How to Deal With an Overbearing Mother

Author Amanda Caswell
Updated on November 4, 2021

As an adult, dealing with an overbearing mother can feel like an impossible challenge. If you are reading this, you may be familiar with exactly what that means. She doesn’t approve of your significant other or your friends. She comments on everything from your hairstyle to your weight. She constantly adds her two cents about your interior decorating, driving, and implies you aren’t a good child if you go more than 24 hours without calling her.

mother and daughter cooking

Chances are your mother’s behavior is nothing new. You may have dealt with her controlling style of parenting as a child. But now that you are an adult and living on your own, it’s likely that her behavior has gotten worse.

The Effects of Having an Overbearing Mother

Feeling angry, frustrated or anxious when you’re around your mother, or right after talking with her, are just a few of the damaging effects of an overbearing mother. Unfortunately, that behavior can be extremely harmful, especially if you have been dealing with your mother’s behavior for most of your life. The negative impacts of helicopter parenting can follow a child well into adulthood making it more likely that they will develop an anxiety disorder.[1]

When a parent is overbearing and controlling, it can lessen the child’s ability to make their own decisions, resulting in a dependency on the parent. Codependency at a young age is detrimental as it deters the child from making independent choices as they grow.[2] As an adult, they should be operating separately from their parents and know how to make their own decisions. Children of overbearing mothers are prone to have low self-esteem, suffer from mental health disorders, and feel uncomfortable in leadership positions. All of which can have a negative impact and lasting effect on the child, damaging their quality of life that can carry over into adulthood.[3]

Studies show that helicopter parenting can influence the way a child grows up to be able to properly regulate their emotions, communicate effectively with others, and form social bonds. These fundamental skills are essentially robbed from them because of the parent’s tight grasp. These vital skills are ones a person needs to operate independently in nearly every life setting– from school and the workplace, to friendships.[4]

Tips for Dealing With an Overbearing Mother

So, what do you do? You know she loves you and you love her, but something has to give. You don’t want to cut ties, but you don’t deserve to feel guilty and angry after every conversation. The following tips may help make the mother-child dynamic healthier for everyone.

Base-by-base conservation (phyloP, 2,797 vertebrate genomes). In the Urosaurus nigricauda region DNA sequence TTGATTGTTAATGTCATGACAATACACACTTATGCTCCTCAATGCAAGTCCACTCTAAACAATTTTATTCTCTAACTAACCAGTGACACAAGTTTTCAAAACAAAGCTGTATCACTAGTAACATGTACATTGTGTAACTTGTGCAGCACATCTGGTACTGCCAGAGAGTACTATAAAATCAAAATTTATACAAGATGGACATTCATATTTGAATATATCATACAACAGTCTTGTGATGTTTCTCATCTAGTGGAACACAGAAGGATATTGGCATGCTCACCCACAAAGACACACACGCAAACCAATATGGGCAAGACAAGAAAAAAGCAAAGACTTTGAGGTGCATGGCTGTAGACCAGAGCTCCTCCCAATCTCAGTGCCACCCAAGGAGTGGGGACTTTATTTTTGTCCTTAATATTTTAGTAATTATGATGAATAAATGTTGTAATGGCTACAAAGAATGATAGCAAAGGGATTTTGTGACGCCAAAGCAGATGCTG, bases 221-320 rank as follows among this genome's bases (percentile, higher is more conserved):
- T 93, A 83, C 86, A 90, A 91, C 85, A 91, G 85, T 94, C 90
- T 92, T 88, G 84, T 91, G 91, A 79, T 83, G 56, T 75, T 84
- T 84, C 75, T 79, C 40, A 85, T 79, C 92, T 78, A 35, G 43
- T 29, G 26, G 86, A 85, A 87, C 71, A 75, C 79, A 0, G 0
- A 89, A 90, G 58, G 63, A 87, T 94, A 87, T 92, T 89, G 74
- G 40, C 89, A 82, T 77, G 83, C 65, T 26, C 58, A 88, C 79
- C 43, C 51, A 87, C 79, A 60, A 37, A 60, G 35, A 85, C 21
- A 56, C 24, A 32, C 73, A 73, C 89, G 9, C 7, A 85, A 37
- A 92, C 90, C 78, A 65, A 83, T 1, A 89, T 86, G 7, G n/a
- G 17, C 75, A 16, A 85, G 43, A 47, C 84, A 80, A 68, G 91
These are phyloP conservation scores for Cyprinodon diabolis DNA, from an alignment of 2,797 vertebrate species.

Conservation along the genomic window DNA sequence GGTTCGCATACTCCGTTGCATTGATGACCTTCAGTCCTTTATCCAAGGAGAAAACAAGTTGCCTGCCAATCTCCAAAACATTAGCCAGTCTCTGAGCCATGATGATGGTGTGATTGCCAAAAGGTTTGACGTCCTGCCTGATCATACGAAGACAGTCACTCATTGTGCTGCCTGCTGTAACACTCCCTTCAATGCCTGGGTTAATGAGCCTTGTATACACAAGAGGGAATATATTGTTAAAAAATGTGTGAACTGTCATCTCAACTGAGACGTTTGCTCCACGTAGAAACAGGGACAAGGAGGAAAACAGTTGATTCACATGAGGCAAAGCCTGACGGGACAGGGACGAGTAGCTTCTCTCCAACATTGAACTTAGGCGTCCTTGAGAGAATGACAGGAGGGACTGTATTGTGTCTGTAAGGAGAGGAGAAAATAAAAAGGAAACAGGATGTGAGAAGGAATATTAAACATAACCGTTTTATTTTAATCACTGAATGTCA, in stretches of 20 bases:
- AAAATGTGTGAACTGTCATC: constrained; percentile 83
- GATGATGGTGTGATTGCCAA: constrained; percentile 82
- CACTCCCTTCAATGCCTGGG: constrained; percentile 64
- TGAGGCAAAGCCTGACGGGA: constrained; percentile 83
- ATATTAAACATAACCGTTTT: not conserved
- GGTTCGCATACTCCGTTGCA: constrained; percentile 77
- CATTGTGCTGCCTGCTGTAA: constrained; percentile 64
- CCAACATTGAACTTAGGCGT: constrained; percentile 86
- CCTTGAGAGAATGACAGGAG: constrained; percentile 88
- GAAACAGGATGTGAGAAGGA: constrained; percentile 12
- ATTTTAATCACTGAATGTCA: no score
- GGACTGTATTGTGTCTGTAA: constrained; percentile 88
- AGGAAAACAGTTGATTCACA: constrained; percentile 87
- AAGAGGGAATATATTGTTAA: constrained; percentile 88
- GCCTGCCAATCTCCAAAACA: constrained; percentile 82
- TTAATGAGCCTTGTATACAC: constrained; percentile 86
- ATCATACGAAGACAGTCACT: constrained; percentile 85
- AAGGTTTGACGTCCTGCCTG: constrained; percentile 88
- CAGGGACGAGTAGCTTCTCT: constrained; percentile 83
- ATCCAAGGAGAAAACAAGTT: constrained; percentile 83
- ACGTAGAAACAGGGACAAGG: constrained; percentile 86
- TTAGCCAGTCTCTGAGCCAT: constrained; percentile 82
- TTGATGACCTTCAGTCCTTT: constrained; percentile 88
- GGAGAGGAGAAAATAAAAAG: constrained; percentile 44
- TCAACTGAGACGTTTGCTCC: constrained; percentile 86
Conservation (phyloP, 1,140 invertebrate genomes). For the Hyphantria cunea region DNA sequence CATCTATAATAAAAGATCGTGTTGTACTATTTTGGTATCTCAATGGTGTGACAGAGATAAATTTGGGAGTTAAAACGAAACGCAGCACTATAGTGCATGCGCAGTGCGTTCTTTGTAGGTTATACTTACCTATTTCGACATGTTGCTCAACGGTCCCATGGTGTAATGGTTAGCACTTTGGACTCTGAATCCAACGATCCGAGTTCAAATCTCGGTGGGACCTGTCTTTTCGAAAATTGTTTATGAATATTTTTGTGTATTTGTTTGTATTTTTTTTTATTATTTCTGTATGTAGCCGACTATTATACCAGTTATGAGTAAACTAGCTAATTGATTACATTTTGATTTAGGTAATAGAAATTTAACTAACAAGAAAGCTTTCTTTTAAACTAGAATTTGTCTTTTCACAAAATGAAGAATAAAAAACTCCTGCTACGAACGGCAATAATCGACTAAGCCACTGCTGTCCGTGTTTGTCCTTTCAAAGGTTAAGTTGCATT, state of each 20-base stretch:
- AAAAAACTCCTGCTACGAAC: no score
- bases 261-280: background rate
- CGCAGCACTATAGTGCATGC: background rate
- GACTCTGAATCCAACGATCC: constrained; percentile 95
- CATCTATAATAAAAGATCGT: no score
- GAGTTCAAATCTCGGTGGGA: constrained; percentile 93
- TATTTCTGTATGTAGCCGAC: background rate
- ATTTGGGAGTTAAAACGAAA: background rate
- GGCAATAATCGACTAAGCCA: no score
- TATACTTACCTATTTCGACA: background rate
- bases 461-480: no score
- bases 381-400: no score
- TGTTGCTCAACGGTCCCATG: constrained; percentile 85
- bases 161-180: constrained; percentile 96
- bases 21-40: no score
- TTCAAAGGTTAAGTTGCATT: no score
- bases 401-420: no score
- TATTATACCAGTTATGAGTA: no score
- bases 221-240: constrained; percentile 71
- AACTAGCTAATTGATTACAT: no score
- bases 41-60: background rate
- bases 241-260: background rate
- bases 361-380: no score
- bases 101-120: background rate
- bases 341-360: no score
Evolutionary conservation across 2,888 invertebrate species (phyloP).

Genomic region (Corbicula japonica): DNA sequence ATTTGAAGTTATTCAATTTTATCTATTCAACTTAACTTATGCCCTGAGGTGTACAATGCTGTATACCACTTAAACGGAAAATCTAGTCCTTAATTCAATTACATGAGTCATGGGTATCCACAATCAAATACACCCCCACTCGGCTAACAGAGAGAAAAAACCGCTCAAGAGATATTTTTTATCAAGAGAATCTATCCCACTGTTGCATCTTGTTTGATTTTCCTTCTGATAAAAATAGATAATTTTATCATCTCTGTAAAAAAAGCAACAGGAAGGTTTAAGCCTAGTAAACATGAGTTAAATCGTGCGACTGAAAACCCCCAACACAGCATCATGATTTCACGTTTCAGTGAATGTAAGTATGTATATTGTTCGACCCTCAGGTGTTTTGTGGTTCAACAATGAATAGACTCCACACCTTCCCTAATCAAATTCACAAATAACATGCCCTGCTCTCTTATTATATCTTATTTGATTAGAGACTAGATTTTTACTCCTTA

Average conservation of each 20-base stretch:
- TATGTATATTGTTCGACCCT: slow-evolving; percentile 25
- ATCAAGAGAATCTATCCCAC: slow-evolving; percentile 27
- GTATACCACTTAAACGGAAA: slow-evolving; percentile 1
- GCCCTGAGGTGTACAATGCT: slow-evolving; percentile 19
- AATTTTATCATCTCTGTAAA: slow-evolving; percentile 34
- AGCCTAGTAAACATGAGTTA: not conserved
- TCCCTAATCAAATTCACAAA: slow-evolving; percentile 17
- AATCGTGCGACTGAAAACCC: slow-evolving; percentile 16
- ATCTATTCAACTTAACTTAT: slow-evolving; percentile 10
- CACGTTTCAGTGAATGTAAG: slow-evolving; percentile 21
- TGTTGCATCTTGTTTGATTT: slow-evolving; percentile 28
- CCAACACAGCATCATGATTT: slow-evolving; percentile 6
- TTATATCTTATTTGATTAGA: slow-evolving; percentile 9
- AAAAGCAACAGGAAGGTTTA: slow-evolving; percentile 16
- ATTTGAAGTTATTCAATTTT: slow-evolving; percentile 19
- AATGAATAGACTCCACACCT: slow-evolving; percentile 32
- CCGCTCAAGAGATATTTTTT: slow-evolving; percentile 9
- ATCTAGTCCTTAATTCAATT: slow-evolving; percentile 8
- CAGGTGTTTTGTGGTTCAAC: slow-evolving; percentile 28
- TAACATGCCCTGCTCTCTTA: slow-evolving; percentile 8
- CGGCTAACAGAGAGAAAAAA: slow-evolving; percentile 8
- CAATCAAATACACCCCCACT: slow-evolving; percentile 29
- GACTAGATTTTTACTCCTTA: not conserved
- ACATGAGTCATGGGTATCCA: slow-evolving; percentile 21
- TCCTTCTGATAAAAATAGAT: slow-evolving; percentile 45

Communicate in a New Way

Up until now, you’ve probably done more listening than communicating. But it’s time to start vocalizing to your mother how you feel. Although it will be difficult at first, and even if you’ve tried before, let her know that her behavior is crossing the line.

This time, communicate in a new way using “i-statements” (I feel or I would like). She is less likely to feel attacked if you are beginning each statement with “I” rather than “You.” For example, “I feel uncomfortable when you tell me what to do” is likely to elicit a better response than than, “You need to stop telling me what to do.”

If confronting your mother alone feels like it may be too difficult, bring a sibling, friend, or even your partner with you to help move the conversation along. Chances are if your mother is overbearing to you, she is also overbearing to others. Her behavior is not only negatively affecting you, but those in your life as well. It cannot continue and effectively communicating that is the first step.

When communicating, highlight how you feel and avoid accusatory language. The more open, honest, and respectful your tone and words, the more you will open up the dialogue between the two of you. Often when people are angry or frustrated, they bury their feelings. This is the time to maturely let out your feelings and open up with a healthy dialogue so you can get your life back.

Create Realistic Boundaries

If your overbearing mother doesn’t respond well to your attempts to communicate your feelings, then it’s time to set some boundaries. An overbearing mother or an overbearing mother-in-law may show up unannounced to your house, work, or a party to which they weren’t invited.

It’s time for that to stop by putting your foot down. Physically setting boundaries as well as lessening the amount of input your mother has in your life and the decisions you make is important. It’s time to kindly, yet firmly, tell your overbearing mother that you are an adult and will make decisions according to what is best for your needs. This is the time to remind your mother that you have your own life and a family of your own now. Tell her you need to take them into account rather than being made to respond to every one of your mother’s desires.

Consider Your Mother’s Mental Health